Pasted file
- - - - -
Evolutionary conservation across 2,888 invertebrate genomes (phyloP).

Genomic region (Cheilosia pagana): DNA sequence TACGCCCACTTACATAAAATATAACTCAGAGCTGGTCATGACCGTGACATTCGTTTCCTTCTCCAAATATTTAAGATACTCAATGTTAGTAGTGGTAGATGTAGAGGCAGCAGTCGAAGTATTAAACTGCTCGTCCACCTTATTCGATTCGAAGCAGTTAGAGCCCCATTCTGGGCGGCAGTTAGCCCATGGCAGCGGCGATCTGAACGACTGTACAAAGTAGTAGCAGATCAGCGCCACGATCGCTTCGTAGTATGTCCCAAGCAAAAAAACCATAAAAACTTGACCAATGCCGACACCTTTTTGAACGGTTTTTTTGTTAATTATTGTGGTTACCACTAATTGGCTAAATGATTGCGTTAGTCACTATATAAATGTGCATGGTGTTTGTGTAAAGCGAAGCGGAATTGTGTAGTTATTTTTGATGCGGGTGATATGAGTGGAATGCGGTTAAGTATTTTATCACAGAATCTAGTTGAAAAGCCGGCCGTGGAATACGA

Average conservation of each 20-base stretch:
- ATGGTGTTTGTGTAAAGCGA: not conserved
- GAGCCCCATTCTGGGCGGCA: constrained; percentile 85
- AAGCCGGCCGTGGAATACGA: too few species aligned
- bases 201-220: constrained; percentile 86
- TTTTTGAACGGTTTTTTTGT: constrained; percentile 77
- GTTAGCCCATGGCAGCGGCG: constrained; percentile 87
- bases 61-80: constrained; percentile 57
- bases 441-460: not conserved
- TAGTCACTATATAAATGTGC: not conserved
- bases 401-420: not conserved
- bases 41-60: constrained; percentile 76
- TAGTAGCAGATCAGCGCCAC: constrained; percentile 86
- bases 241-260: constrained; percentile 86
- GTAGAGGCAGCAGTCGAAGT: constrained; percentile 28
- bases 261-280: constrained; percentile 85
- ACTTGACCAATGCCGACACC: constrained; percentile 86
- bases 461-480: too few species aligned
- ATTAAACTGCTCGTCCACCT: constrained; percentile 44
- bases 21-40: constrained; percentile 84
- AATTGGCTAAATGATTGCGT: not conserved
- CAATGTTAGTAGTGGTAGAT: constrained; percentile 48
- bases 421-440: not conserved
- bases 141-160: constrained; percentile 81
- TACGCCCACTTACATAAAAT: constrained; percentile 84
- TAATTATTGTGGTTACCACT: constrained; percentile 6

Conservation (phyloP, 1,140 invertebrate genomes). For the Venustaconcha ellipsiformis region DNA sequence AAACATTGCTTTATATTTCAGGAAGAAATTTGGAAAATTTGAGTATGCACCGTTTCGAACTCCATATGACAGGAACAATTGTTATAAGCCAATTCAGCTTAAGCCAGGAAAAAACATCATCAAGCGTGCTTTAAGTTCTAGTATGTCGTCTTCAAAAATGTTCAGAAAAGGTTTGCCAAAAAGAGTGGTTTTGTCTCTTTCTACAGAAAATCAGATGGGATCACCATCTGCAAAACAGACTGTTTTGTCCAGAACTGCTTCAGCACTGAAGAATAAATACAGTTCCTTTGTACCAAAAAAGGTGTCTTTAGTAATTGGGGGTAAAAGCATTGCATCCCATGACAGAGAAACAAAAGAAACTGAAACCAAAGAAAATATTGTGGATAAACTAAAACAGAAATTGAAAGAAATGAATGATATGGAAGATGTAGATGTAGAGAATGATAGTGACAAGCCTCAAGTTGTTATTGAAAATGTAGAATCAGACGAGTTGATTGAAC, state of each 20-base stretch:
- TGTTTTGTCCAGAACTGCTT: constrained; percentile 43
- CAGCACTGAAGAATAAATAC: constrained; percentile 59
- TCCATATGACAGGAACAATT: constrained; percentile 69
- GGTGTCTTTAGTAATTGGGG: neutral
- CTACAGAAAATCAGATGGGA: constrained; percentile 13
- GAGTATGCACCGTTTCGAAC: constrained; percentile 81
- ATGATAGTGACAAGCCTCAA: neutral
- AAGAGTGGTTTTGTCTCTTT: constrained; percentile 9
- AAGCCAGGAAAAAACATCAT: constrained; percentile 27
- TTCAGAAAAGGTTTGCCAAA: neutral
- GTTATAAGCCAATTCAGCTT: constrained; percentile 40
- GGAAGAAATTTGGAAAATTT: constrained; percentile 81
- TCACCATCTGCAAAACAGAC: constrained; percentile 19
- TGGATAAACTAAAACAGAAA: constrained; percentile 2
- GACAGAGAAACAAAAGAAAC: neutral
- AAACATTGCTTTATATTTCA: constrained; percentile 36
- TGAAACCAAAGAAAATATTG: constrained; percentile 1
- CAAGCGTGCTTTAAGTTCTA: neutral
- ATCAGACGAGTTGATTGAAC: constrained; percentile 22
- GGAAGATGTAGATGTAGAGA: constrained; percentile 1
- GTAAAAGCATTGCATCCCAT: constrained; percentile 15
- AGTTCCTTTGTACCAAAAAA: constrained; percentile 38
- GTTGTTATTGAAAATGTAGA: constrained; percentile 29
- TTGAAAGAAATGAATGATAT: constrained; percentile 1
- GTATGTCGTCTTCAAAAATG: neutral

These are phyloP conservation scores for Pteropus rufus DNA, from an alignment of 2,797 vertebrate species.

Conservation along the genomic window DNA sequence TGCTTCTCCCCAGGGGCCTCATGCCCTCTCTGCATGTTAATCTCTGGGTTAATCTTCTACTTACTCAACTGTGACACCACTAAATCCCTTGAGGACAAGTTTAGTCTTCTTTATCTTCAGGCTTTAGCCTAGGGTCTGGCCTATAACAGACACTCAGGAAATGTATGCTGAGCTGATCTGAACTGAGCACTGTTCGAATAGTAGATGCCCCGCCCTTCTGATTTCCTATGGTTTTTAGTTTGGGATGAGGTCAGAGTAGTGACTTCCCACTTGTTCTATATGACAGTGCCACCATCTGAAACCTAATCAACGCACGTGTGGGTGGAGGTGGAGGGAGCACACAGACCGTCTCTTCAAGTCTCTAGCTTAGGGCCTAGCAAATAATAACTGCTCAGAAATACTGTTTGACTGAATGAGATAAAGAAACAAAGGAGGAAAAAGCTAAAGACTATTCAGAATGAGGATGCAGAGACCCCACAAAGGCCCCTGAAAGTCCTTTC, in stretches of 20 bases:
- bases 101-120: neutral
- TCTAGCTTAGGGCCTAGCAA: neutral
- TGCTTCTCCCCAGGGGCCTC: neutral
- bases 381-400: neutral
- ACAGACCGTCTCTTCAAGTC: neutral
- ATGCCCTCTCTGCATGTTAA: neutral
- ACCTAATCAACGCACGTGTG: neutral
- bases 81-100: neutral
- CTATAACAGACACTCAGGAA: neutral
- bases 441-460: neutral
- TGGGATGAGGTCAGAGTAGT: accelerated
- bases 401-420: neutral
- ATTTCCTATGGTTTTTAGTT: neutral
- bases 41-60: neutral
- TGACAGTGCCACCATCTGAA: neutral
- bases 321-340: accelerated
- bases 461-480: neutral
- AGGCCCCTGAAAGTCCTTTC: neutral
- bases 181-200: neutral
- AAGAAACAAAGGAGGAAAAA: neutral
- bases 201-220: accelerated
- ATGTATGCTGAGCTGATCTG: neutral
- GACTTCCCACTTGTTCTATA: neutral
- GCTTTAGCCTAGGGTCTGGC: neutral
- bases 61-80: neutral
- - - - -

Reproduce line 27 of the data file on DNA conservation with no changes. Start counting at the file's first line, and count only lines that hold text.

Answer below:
- TACGCCCACTTACATAAAAT: constrained; percentile 84